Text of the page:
The vase, for all its elegance, was wrong, too.

 

“You know what I think about your grandmother’s choices.”

 

Lindsay did. Because, as her mom liked to remind her, Lindsay took after her Grandma in all too many ways. They had the body type, all hips and a strut of a walk. That same mousey brown hair, though Lindsay only remembered Grandma’s as white. That same penchant for bargain-hunting and keeping-things-simple.

 

Lindsay definitely had not inherited those traits from her mom.

 


Mom continued to study the vase with thin-lipped disgust. “The man at the funeral home said it was her wish that no one in the family be told until weeks after her death. He said Mother wanted us to mourn as if she was already completely gone.”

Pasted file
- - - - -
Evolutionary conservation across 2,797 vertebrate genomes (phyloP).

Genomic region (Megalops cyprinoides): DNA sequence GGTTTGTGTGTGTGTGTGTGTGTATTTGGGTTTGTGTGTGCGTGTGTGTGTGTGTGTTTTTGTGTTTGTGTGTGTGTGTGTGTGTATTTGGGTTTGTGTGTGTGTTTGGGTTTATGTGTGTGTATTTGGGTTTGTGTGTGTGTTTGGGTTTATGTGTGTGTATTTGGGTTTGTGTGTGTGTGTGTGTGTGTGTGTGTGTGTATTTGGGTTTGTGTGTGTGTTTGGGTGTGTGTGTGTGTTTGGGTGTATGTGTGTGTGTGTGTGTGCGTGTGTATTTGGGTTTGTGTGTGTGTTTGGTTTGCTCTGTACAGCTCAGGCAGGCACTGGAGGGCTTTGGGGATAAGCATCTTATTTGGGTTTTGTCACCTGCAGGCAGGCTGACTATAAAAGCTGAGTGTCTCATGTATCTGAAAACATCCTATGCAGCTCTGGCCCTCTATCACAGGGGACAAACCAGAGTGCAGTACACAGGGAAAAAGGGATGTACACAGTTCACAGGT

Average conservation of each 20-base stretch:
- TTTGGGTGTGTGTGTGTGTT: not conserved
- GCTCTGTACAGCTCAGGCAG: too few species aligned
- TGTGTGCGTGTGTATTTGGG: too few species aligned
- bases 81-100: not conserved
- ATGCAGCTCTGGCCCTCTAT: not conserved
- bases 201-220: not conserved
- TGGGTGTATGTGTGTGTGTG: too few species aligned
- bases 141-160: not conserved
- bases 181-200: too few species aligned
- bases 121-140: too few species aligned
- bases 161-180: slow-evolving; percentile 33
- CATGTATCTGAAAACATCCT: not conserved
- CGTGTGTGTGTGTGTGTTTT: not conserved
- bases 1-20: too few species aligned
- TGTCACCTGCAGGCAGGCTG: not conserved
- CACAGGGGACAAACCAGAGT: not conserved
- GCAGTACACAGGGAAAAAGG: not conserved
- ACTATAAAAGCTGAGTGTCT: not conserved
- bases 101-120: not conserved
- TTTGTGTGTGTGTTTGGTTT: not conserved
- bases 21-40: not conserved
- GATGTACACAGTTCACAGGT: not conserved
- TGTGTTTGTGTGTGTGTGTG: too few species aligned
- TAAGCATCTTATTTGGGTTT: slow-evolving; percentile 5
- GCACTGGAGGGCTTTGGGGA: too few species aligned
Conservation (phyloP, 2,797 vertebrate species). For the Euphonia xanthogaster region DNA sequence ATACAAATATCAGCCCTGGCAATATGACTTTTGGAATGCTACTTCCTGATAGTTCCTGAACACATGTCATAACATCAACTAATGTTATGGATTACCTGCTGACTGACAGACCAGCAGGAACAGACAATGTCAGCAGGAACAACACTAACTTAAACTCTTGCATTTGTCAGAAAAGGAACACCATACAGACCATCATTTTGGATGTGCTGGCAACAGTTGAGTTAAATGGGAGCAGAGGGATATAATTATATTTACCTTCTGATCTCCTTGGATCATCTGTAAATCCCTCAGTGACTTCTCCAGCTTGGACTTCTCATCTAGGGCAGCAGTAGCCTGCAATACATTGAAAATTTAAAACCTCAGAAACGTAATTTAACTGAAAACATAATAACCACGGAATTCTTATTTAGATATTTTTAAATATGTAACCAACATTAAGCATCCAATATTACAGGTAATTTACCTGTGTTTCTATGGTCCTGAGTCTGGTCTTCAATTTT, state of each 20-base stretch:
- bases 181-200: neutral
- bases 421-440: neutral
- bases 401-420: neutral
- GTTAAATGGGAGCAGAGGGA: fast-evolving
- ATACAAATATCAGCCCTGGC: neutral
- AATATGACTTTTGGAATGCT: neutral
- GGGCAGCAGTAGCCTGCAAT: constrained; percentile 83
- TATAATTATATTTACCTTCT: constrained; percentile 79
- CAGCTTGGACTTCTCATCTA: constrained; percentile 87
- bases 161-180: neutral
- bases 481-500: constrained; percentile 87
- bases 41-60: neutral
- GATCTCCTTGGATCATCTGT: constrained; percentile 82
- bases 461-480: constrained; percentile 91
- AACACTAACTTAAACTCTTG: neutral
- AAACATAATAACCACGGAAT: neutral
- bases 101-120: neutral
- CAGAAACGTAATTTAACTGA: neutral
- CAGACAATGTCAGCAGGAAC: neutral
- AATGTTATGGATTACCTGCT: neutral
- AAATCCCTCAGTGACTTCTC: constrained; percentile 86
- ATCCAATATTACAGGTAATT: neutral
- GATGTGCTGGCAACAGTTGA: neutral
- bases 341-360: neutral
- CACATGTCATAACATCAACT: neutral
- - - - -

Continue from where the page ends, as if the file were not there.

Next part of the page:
Or celebrate that Grandma was gone, in Mom’s case. No. That was too harsh. Mom loved Grandma. They just never got along. Mom loved her Lexus and Nordstrom. Grandma was content in her K-mart sweatpants. Never the twain shall meet.

 

“Well, I’ll be glad to have her here.” The half-lie emerged with ease, simply to contradict Mom. She wanted Grandma here, yes. But this wasn’t Grandma. Lindsay accepted the vase, hefting it. If anything, it felt lighter now that it contained a soul. It was unnerving. “How does this work exactly?”

 

“There’s a brochure in here.” Mom lifted the bag. “Souls can’t last long outside of a body, even preserved in a vessel. I think they estimate about six months of communication left, on average. Fifteen minutes or so a day. The color becomes more vivid when the soul has energy stored up.” She motioned to the vase. The blue was bright as if in a direct sunbeam. “You turn the knob here. They have a voice approximation installed inside, so it’s supposed to sound like her when she speaks.”

 

“Hence this little thing like a speaker at the bottom?”